• Friars' strength: offensive rebounding. Providence grabs more than 13 offensive rebounds per game, with Henton and Batts leading the way with a combined 5 second chances. Georgetown generally has protected the defensive boards boards well but must redouble those efforts Wednesday.
  • Hoyas' strength: protecting the paint. Georgetown's strong defense continues to defend from the lane out, allowing opponents to shoot just 41.5 percent from two and stifling opposing offenses not named Pitt. The Friars have struggled to score inside the arc in conference play, shooting just 43 percent from two-point range.
  • Three things to watch:
    • Cotton and three-point shooting. Jabril Trawick has had a baptism by fire upon entering the starting lineup, facing back-courts featuring the top two scorers in the Big East in his first two starts. The Hoyas, including Trawick, locked down D'Angelo Harrison Saturday, but Cotton boasts larger range and higher efficiency than Harrison, making him a different match-up challenge. If Cotton or any other Friars get hot from the outside early, Georgetown's lane-packing defense might get stretched.
    • Press. Georgetown has employed the press better than in seasons gone by, forcing turnovers and creating easy points in transition. Despite its veteran back-court, Providence has proven vulnerable to pressure, committing a combined 39 turnovers in losses to DePaul and Louisville. Will we see the Hoyas guard full court Wednesday, even with Whittington, the point man on the press, out?
    • Foul trouble and lineups. Mikael Hopkins was whistled for fouls early and often against St. John's, thereby giving extra minutes to Moses Ayegba and, when the Hoyas went smaller, Aaron Bowen. Will fouls force Georgetown into different looks Wednesday? Will the Hoyas seek them out these different lineups?

When Georgetown Has the Ball.

  • Hoyas' strength: pace. Let's not overstate Georgetown's offensive achievements against St. John's. The Hoyas scored 67 points on 72 possessions, a scoring rate below their season average. But the competition has improved of late, and the performance against the Red Storm was a vast step up from the previous two eyesores. One thing that was particularly pleasing about Saturday's uptick in pace was the Hoyas' ability to find open shooters, particularly their most talented ones.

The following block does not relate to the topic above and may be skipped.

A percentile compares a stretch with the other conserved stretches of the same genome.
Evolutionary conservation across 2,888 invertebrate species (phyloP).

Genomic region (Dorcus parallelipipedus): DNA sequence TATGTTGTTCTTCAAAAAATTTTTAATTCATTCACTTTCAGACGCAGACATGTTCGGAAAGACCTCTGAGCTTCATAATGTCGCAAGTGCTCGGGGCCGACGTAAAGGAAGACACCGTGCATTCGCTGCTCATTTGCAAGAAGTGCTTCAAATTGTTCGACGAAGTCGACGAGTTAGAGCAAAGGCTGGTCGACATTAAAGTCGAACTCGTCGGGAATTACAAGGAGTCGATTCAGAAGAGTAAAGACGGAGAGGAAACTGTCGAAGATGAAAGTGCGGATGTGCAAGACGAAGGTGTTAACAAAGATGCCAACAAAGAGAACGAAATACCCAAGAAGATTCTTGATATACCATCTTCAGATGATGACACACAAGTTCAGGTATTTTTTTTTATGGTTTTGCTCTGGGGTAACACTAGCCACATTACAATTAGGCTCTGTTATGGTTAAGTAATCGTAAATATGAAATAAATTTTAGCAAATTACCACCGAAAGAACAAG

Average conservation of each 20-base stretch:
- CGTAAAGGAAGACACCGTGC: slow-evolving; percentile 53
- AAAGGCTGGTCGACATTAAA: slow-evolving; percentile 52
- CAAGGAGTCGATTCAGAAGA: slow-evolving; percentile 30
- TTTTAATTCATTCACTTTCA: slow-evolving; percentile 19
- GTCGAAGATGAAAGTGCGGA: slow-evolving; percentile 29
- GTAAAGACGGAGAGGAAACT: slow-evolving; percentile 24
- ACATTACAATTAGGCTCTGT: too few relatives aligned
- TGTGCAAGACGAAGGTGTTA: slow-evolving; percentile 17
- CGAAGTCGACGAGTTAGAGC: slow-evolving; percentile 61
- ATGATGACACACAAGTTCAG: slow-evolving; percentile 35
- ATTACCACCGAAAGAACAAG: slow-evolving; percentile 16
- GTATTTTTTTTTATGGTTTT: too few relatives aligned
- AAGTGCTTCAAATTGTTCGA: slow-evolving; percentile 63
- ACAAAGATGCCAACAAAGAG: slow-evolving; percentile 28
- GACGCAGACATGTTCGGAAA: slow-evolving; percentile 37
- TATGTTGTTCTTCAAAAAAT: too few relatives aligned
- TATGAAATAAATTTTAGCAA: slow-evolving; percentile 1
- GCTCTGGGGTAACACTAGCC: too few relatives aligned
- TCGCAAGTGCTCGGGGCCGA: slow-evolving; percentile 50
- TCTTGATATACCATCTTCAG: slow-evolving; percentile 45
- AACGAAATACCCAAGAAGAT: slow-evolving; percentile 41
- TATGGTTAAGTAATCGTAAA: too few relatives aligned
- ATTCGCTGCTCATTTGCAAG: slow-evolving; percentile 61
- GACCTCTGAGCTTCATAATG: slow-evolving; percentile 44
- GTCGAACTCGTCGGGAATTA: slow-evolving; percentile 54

• Friars' strength: defending the three. Without wading into the weeds on whether opponents' three-point percentages are within a team's control, Providence's opponents have shot terribly from three this year, making just 26 percent of threes on the season, a top-five mark nationally. For their part, the Hoyas haven't been particularly sharp from deep, making barely 32 percent of threes.
  • Three things to watch:
    • Bench scoring. After going scoreless in the narrow Marquette loss, Georgetown's bench has scored 15 or more points in the last two games. While most of the scoring against Pitt was in garbage time, the points against St. John's, particularly from Bowen, Ayegba, and D'Vauntes Smith-Rivera, came with the game still at issue. Points off the bench will be a necessity going forward, particularly with Whittington's next appearance an open question.
    • Forward play. After inaccurately predicting a breakout game from Otto Porter against Marquette, I won't saddle him with my lousy prognostications again. Instead, I'll just point out what forwards in Providence's last three games have been able to do: Syracuse's C.J. Fair had 23 points and 11 rebounds; Cleveland Melvin of DePaul tallied 23 points and 9 rebounds; and, on Seton Hall, Fuquan Edwin had 17 points and 7 rebounds.
    • Free throws. After getting to the line just 12 times against Marquette, the Hoyas have shot a total of 49 free throws over the past two games. For a sometimes offensively challenged team, the line presents a potentially easy source of points. Can Georgetown get to the line early and often against Providence? If so, will the Hoyas, who have struggled to make their foul shots this year, convert?

Prediction. After a modestly encouraging non-conference slate, Georgetown's outlook has become less promising over the past few games, first with losses to Marquette and Pittsburgh and now with the uncertainty surrounding Whittington. Still, Providence is a beatable team, and an opponent Georgetown must beat at home. Expect the Hoyas to understand the urgency of the opportunity, as they did Saturday at St. John's, key in on defense, and punish Friar mistakes. If they put forth the same effort, the same result should be within reach. Georgetown 60, Providence 52.